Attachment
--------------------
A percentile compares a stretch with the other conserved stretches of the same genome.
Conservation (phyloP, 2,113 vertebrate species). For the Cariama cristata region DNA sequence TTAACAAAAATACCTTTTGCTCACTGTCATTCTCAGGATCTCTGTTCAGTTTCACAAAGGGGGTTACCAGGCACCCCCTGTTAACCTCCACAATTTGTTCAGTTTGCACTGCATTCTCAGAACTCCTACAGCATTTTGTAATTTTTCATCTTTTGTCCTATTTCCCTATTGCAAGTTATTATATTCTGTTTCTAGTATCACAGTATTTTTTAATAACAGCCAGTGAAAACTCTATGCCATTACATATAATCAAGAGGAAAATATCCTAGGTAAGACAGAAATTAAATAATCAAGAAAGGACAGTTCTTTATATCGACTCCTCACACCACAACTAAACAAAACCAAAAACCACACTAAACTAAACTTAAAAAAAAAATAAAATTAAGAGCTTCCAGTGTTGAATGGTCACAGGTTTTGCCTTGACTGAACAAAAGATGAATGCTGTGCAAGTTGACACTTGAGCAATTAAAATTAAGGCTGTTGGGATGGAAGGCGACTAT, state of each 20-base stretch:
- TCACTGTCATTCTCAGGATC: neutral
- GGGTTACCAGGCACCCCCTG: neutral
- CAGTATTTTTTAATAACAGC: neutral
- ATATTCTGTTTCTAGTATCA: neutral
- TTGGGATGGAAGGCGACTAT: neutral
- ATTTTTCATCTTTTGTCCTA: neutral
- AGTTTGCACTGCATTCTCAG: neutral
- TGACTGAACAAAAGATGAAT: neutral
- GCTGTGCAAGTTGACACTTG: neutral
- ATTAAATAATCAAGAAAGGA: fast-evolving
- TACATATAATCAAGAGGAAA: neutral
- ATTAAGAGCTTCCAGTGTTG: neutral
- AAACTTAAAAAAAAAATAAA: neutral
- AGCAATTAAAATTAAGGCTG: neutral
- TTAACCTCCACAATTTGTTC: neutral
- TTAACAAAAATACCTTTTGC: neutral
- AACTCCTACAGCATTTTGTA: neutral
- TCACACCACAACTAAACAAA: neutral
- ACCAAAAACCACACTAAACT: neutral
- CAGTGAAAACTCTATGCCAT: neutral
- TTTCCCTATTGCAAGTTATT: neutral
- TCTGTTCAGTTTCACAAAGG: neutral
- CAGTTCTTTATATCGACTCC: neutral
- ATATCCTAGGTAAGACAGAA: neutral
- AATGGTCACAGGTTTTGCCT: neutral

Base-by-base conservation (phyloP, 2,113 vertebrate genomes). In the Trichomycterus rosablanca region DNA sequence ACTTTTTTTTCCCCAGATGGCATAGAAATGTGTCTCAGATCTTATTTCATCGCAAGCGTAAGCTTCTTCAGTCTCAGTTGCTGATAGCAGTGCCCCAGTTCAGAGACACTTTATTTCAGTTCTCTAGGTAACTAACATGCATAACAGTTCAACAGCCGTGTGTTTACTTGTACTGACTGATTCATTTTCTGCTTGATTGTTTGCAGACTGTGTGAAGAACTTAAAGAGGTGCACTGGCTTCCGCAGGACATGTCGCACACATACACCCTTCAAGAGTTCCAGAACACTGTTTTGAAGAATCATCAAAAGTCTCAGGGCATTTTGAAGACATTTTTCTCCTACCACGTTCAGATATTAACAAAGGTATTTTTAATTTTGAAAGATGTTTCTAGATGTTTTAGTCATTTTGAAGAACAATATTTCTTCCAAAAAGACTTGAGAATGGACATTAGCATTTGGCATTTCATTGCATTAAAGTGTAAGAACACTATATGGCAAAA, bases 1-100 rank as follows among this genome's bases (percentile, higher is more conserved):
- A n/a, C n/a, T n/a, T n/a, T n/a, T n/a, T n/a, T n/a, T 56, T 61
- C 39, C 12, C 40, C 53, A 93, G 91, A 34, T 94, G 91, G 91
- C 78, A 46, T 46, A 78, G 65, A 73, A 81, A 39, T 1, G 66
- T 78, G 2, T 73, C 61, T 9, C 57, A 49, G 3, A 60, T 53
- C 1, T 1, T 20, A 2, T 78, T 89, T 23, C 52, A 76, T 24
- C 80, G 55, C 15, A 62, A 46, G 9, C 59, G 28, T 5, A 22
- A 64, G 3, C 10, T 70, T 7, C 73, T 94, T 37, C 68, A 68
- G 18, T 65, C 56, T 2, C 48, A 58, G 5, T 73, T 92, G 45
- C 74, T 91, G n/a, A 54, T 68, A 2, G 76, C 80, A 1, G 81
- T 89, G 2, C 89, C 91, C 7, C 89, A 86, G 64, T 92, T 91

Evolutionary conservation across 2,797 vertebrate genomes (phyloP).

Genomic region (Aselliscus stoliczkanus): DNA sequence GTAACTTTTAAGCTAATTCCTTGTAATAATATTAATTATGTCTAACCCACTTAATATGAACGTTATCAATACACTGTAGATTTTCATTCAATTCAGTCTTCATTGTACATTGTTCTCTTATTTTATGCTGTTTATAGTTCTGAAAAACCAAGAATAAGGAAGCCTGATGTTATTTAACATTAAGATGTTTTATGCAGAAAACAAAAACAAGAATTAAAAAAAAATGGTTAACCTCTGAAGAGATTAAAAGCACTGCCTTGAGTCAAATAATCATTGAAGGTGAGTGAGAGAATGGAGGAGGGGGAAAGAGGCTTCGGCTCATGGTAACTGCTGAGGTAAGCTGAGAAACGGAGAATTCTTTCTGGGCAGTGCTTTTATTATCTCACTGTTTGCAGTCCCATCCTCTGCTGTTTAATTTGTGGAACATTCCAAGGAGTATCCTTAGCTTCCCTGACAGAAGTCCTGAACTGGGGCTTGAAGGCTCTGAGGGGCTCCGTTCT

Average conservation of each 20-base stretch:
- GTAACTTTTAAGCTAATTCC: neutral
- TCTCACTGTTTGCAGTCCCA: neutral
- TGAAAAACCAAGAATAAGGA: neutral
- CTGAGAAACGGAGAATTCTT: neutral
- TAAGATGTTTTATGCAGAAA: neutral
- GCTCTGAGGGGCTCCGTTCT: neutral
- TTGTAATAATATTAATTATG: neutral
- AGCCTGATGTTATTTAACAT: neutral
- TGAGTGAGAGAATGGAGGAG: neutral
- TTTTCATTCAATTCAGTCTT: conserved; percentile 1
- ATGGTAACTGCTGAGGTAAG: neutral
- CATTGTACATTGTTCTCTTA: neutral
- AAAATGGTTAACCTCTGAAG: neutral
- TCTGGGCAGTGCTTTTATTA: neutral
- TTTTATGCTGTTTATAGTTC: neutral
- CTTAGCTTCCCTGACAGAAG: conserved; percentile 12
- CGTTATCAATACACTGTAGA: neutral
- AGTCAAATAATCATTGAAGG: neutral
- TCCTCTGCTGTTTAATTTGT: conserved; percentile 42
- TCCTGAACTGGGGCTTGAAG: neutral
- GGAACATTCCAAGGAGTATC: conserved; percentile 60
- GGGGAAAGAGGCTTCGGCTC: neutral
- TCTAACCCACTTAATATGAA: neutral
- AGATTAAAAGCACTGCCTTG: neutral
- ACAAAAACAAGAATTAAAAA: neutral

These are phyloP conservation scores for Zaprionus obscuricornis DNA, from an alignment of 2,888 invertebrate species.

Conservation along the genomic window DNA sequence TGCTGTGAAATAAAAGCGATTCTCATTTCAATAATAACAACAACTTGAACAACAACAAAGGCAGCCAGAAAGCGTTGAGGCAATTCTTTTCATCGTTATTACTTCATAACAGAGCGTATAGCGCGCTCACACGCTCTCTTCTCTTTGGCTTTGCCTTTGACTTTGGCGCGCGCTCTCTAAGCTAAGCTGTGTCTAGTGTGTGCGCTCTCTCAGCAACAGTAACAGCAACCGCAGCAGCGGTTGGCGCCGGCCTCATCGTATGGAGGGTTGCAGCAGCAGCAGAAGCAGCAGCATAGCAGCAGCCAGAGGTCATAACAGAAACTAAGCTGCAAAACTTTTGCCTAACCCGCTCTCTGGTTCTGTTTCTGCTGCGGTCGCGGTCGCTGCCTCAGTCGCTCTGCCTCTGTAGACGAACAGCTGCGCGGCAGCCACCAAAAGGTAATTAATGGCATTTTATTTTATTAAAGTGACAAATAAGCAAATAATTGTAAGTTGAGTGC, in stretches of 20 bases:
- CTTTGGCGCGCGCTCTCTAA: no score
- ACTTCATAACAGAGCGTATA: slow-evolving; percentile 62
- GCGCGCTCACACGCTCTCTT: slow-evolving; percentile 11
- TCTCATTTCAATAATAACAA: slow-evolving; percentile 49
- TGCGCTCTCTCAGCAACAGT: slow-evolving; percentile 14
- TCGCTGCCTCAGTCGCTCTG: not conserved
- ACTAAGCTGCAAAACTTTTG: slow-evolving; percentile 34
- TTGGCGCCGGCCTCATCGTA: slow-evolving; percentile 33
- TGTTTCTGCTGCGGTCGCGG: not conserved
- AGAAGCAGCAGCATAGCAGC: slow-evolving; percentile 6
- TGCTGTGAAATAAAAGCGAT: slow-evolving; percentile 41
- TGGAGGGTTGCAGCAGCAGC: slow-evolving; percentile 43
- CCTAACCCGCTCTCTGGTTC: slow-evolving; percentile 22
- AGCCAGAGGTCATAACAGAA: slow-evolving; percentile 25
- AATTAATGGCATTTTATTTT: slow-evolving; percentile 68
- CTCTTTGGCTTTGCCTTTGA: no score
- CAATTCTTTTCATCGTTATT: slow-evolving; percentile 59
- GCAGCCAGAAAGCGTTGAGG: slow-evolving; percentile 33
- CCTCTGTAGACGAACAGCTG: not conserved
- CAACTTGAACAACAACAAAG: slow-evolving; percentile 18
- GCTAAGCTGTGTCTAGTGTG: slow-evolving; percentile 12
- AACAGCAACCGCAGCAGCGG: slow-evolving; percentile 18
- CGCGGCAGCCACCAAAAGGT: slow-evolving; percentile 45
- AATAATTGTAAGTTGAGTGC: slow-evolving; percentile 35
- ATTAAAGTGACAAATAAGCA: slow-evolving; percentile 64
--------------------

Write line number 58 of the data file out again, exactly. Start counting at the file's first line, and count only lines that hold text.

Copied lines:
- CGTTATCAATACACTGTAGA: neutral